at ease

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Related to at ease: ill at ease


1. The condition of being comfortable or relieved.
a. Freedom from pain, worry, or agitation: Her mind was at ease knowing that the children were safe.
b. Freedom from constraint or embarrassment; naturalness.
a. Freedom from difficulty, hardship, or effort: rose through the ranks with apparent ease.
b. Readiness or dexterity in performance; facility: a pianist who played the sonata with ease.
4. Freedom from financial difficulty; affluence: a life of luxury and ease.
5. A state of rest, relaxation, or leisure: He took his ease by the pond.
v. eased, eas·ing, eas·es
1. To free from pain, worry, or agitation: eased his conscience by returning the stolen money.
a. To lessen the discomfort or pain of: shifted position to ease her back.
b. To alleviate; assuage: prescribed a drug to ease the pain.
3. To give respite from: eased the staff's burden by hiring more people.
4. To slacken the strain, pressure, or tension of; loosen: ease off a cable.
5. To reduce the difficulty or trouble of: eased the entrance requirements.
6. To move or maneuver slowly and carefully: eased the car into a narrow space; eased the director out of office.
1. To lessen, as in discomfort, pressure, or stress: pain that never eased.
2. To move or proceed with little effort: eased through life doing as little as possible.
at ease
1. In a relaxed position, especially standing silently at rest with the right foot stationary: put the soldiers at ease while waiting for inspection.
2. Used as a command for troops to assume a relaxed position.

[Middle English ese, from Old French aise, elbowroom, physical comfort, from Vulgar Latin *adiacēs, adiac-*adiac-, alteration of Latin adiacēns, adiacent-, present participle of adiacēre, to lie near; see adjacent.]
American Heritage® Dictionary of the English Language, Fifth Edition. Copyright © 2016 by Houghton Mifflin Harcourt Publishing Company. Published by Houghton Mifflin Harcourt Publishing Company. All rights reserved.
في راحَة واطمِئـْنـان
à l’aiseà l'aise
áhyggjulaus, afslappaîur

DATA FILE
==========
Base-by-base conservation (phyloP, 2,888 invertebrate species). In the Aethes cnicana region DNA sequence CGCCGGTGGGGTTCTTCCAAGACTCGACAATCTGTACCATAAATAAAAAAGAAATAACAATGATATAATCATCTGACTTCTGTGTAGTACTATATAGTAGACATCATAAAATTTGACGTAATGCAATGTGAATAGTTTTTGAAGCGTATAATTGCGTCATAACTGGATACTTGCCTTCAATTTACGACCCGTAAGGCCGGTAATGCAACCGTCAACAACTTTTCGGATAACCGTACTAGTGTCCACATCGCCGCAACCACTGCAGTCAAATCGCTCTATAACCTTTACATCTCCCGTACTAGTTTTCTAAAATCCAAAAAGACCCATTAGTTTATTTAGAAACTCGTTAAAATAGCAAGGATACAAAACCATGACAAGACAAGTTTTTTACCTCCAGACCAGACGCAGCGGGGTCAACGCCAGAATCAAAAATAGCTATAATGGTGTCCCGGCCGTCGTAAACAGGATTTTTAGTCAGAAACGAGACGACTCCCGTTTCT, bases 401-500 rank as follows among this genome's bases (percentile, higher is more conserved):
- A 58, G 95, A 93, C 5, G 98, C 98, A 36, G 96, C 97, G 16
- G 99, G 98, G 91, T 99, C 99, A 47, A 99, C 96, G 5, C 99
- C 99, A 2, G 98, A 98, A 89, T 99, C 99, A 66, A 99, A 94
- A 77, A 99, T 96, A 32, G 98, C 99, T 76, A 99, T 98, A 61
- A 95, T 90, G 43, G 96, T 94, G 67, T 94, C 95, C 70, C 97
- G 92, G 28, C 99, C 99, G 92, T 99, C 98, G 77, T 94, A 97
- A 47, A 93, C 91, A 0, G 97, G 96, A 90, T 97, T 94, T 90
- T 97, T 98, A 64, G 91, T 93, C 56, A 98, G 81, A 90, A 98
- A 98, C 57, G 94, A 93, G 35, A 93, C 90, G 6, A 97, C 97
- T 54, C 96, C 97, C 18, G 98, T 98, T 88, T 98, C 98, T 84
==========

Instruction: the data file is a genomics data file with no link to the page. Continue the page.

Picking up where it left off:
(iːz) noun
1. freedom from pain or from worry or hard work. a lifetime of ease.
2. freedom from difficulty. He passed his exam with ease.
3. naturalness. ease of manner.
1. to free from pain, trouble or anxiety. A hot bath eased his tired limbs.
2. (often with off) to make or become less strong, less severe, less fast etc. The pain has eased (off); The driver eased off as he approached the town.
3. to move (something heavy or awkward) gently or gradually in or out of position. They eased the wardrobe carefully up the narrow staircase.
ˈeasily adverb
1. without difficulty. She won the race easily.
2. by far. This is easily the best book I've read this year.
3. very probably. It may easily rain tomorrow.
ˈeasiness noun
ˈeasy adjective
1. not difficult. This is an easy job (to do).
2. free from pain, trouble, anxiety etc. He had an easy day at the office.
3. friendly. an easy manner/smile.
4. relaxed; leisurely. The farmer walked with an easy stride.
a command to go or act gently. Easy! You'll fall if you run too fast.
easy chair
a chair that is soft and comfortable, eg an armchair.
ˌeasy-ˈgoing adjective
not inclined to worry.
at ease
free from anxiety or embarrassment. He is completely at ease among strangers.
easier said than done
more difficult than it at first seems. Getting seats for the theatre is easier said than done.
go easy on
to be careful with. Go easy on the wine – there won't be enough for the rest of the guests.
stand at ease
(eg soldiers) to stand with legs apart and hands clasped behind the back.
take it easy
not to work etc hard or energetically; to avoid using much effort. The doctor told him to take it easy.
take one's ease
to make oneself comfortable; to relax. There he was – taking his ease in his father's chair!
Kernerman English Multilingual Dictionary © 2006-2013 K Dictionaries Ltd.
References in classic literature ?
Yes; for Arthur was at ease about Hetty--not quite at ease about the past, for a certain burning of the ears would come whenever he thought of the scenes with Adam last August, but at ease about her present lot.
In her memories of Vronsky there always entered a certain element of awkwardness, though he was in the highest degree well-bred and at ease, as though there were some false note--not in Vronsky, he was very simple and nice, but in herself, while with Levin she felt perfectly simple and clear.
His legs were weary, but his mind was at ease, free from the presentiment of change.